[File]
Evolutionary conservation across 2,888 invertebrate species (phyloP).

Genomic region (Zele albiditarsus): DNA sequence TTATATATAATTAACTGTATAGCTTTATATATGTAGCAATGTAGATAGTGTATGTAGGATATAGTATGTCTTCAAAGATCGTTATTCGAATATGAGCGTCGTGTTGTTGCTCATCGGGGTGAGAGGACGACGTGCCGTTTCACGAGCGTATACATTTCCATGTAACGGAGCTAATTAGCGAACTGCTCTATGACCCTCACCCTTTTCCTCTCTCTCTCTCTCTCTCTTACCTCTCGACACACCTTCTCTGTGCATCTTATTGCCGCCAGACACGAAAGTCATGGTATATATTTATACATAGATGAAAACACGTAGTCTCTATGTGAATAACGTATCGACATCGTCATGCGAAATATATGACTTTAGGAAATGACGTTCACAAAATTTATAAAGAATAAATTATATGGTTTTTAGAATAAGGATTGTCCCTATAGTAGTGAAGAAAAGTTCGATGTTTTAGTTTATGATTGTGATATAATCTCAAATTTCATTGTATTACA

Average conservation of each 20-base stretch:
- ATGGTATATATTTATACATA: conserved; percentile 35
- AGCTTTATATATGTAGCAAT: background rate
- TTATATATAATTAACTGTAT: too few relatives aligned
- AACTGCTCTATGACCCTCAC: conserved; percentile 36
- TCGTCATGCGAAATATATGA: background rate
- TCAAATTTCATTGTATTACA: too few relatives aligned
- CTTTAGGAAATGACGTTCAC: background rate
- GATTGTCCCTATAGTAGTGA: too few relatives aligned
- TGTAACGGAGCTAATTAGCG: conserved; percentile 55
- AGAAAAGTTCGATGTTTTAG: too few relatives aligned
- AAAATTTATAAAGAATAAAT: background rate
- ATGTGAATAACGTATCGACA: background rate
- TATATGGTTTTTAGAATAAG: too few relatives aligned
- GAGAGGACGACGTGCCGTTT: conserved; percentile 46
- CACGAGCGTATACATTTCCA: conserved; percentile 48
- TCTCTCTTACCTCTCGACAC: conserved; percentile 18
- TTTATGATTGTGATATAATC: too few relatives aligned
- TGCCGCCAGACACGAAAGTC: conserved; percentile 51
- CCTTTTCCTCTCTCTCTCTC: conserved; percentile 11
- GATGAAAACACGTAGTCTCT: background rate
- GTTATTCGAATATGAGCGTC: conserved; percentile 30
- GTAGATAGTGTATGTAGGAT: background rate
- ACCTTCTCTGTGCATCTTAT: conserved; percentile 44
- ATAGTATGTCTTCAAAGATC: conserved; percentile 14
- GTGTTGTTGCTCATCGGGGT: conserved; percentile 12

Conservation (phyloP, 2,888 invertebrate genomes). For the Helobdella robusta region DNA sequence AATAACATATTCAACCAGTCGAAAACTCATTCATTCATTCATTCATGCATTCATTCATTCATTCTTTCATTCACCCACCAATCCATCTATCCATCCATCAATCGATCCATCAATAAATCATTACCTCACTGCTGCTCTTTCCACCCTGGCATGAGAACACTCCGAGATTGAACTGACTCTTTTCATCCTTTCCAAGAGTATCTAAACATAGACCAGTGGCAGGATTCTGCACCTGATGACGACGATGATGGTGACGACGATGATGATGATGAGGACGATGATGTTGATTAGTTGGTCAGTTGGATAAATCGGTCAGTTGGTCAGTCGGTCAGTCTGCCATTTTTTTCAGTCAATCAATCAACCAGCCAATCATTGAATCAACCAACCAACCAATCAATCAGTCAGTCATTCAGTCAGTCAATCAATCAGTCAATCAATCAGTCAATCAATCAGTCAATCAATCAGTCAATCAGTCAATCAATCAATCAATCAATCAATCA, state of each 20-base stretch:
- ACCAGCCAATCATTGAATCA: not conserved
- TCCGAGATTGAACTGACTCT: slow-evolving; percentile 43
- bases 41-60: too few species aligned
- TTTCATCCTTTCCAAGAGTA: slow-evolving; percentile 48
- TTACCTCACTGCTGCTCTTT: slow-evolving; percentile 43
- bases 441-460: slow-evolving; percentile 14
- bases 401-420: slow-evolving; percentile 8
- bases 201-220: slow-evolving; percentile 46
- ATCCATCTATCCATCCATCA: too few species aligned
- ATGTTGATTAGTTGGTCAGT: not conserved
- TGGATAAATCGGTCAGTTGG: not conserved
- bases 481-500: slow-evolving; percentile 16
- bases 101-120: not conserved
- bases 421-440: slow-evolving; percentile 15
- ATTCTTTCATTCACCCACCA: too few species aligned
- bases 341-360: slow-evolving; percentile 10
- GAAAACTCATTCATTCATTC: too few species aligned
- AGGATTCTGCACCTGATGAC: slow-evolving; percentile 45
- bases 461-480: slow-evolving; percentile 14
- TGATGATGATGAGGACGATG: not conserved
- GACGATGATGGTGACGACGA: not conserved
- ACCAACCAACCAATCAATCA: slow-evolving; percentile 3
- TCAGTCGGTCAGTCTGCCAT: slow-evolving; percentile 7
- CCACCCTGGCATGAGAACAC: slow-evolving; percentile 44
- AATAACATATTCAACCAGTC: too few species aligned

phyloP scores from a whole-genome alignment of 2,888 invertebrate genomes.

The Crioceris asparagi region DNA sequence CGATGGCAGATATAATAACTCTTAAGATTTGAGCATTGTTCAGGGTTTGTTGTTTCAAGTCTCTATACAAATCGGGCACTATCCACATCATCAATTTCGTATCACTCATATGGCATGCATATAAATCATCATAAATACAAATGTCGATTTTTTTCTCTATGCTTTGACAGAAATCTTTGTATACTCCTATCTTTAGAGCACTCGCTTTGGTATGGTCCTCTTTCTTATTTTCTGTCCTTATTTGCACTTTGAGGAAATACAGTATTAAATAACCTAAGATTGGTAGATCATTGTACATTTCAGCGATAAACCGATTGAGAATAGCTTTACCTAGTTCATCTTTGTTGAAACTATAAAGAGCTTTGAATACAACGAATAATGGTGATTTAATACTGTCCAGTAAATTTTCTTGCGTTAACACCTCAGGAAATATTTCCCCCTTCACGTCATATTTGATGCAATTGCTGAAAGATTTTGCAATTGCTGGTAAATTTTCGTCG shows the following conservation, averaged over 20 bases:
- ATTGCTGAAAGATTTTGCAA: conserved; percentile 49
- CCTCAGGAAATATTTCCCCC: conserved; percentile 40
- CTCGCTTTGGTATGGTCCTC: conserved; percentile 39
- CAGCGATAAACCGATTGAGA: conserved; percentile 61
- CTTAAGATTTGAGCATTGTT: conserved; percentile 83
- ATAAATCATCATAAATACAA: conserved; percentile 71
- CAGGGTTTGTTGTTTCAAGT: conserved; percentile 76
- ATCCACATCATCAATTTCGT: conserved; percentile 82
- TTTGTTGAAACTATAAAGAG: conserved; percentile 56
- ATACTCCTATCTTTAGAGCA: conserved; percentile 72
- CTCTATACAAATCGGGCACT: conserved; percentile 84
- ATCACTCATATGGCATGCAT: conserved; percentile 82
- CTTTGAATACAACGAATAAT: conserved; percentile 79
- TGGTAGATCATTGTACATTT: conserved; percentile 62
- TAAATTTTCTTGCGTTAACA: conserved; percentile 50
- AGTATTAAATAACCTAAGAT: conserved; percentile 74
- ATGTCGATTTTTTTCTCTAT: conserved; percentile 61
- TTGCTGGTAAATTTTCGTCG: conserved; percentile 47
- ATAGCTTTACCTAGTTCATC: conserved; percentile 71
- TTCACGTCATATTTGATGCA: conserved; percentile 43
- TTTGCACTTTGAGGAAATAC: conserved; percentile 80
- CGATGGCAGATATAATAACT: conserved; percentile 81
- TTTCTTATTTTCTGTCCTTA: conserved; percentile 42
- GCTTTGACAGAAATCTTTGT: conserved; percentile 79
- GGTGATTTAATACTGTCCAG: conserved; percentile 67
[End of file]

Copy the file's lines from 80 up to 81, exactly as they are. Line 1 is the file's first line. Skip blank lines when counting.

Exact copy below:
- GCTTTGACAGAAATCTTTGT: conserved; percentile 79
- GGTGATTTAATACTGTCCAG: conserved; percentile 67